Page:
Skip to main content

The Tapestry of Love by Rosy Thornton


I ran across my first reference to The Tapestry of Love over on The Zen Leaf and immediately wanted to read it after coming across Amanda's comment:
It was warm, comforting, and homey, and the prose was beautiful without ever jarring me.
That described exactly the kind of book I was in the mood for at the time. By a new-to-me UK author. And set in the French countryside? I wanted it. I wanted it now. Unfortunately, it somehow slipped through the cracks and I didn't end up ordering a copy immediately. But it wasn't long before I received Rosy Thornton's previous novel, Crossed Wires, as a gift and figured I may as well start there. I immediately liked Ms. Thornton's writing style and the so-very-real way her characters went about living their lives. So it was with great pleasure I opened up a package in the mail a little while later to find my very own copy of The Tapestry of Love. Falling into this story was as easy as pie.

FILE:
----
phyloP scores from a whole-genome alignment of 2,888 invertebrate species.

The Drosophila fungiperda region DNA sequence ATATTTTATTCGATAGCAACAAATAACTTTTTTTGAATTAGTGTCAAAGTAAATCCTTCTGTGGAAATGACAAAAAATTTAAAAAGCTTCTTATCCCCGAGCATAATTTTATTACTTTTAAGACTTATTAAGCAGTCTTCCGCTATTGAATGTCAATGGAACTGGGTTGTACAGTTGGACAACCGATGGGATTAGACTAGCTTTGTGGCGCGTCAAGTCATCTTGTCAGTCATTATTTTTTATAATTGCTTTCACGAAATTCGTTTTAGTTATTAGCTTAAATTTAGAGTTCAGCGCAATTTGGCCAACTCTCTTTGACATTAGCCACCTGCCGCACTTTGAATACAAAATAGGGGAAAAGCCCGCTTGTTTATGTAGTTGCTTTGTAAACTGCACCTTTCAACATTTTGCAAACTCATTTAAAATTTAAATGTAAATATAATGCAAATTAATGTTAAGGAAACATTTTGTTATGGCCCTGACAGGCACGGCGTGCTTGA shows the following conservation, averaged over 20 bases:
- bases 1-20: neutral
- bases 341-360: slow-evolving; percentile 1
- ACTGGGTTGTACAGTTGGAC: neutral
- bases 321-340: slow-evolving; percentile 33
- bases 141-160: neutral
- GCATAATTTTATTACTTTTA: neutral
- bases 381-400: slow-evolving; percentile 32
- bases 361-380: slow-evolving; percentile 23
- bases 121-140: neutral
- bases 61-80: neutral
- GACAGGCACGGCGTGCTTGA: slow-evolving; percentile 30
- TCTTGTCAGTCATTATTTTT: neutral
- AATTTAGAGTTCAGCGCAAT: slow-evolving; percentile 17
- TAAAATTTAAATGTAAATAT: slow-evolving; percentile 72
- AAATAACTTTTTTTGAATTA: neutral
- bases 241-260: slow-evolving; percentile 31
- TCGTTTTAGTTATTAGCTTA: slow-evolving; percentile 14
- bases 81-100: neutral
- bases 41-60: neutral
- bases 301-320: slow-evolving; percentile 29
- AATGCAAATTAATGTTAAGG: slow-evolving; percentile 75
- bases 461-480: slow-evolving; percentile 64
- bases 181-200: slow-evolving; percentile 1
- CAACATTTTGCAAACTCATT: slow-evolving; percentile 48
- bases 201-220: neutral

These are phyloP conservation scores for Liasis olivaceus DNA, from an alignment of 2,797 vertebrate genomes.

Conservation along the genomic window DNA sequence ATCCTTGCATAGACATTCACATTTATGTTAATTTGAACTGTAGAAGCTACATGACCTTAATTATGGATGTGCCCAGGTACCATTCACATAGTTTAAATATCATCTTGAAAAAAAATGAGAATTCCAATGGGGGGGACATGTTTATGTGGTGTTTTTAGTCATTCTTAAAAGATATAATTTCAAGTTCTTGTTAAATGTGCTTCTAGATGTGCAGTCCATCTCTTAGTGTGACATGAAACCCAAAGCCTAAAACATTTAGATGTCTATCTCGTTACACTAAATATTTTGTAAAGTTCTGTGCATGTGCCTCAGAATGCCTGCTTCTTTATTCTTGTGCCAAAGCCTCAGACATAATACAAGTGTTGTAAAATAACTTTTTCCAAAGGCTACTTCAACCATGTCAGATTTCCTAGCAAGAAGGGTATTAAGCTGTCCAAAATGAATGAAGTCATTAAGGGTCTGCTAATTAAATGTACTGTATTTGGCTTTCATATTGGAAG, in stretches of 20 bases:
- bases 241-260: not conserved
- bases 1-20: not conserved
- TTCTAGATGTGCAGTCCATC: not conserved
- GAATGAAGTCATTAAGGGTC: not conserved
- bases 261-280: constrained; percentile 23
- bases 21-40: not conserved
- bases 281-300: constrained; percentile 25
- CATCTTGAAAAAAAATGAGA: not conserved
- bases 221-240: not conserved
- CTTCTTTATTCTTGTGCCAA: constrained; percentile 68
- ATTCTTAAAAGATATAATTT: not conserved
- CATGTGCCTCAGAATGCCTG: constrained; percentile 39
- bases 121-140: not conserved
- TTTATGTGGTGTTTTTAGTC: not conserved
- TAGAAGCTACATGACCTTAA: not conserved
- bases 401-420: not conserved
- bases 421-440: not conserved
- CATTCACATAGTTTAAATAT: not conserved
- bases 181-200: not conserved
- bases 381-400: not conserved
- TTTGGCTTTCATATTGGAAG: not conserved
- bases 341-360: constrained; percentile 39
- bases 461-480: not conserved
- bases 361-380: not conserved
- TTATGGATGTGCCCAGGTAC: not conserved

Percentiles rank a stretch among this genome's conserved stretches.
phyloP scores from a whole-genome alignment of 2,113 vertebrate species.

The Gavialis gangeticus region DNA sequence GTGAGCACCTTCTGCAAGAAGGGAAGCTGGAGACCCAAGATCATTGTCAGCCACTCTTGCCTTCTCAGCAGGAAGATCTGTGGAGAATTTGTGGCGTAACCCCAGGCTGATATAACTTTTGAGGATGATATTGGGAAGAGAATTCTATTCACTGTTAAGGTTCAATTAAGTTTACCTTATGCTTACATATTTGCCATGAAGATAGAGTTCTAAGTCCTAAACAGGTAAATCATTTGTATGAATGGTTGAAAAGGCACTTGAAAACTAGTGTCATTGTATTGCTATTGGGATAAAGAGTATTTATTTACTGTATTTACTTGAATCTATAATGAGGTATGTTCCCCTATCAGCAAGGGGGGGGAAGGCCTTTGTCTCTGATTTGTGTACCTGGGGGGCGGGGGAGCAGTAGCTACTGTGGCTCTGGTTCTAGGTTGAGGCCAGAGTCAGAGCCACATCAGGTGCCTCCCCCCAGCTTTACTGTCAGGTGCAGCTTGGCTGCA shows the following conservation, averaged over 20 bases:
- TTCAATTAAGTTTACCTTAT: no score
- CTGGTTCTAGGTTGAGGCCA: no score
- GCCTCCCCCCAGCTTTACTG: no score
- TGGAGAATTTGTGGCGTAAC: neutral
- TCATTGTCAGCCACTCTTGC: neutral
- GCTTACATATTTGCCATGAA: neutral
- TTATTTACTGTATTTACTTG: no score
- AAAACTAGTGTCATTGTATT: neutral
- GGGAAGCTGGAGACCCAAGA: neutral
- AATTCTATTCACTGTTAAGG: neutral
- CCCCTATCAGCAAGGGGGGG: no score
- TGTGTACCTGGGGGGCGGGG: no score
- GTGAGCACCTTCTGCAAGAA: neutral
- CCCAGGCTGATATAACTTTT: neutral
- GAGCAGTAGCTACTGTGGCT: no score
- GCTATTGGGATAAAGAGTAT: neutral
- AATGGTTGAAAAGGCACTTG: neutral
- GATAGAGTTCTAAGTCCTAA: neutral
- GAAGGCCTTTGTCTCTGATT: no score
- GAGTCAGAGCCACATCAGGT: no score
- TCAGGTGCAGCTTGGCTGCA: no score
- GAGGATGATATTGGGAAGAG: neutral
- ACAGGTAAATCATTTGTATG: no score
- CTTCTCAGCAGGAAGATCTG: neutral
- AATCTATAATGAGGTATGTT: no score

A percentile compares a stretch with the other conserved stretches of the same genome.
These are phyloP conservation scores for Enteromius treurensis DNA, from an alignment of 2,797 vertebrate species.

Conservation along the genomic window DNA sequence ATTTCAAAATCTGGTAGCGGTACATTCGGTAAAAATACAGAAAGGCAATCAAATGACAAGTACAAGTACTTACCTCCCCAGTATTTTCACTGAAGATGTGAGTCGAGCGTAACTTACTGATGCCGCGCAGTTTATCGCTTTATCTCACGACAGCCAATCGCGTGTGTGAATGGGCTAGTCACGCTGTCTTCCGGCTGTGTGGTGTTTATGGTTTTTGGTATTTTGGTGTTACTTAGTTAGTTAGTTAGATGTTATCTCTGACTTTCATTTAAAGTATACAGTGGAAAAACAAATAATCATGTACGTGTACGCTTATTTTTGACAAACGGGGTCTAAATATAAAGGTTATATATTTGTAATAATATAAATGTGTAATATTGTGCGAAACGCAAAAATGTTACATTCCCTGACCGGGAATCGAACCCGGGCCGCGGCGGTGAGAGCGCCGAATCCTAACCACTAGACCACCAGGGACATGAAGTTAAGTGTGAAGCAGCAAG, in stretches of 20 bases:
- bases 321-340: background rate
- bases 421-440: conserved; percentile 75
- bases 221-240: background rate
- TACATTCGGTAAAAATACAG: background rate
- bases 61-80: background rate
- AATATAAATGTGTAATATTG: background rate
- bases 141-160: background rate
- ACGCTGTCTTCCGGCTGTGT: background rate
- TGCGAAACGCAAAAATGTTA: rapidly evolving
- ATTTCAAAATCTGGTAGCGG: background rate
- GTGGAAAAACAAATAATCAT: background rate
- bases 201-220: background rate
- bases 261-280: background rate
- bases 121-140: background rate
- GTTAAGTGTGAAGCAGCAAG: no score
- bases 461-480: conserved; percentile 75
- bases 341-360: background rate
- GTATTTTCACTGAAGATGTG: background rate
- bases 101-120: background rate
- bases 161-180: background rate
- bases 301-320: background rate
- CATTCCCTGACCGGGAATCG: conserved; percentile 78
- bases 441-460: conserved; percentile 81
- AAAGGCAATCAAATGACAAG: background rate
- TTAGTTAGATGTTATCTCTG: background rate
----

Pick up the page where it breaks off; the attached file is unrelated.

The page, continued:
Catherine Parkstone has just made one of the biggest decisions of her life. At the age of 48, she's been divorced for a while now and is fairly certain she's ready to move on with her life. In this case, moving on entails picking up her tomato plants and her threads and using almost all of her modest savings to purchase a cottage in an infinitesimally small village in France's Cevennes mountains. Yes, it shocks her kids. And her ex-husband. And basically anyone who ever knew her. But to Catherine it just feels right. And she doesn't regret it for a moment. Though her French isn't exactly up to par and sometimes the solitude can creep in unawares, it is with a lightening of the heart and a surge of hope that she takes to her new home and its curious denizens. Hanging out her shingle as a professional seamstress, Catherine sets about getting to know the locals and her easy way with people and quiet independence wins her a place in their hearts, though her nearby neighbor Patrick Castagnol is a bit of an enigma. Even if he does brew his own beer and cook her dinners like a master chef. Then one day, out of the blue, Catherine's sister Bryony arrives in need of a holiday, and the fragile balance Catherine has achieved threatens to crumble under the weight of her sister's forceful personality.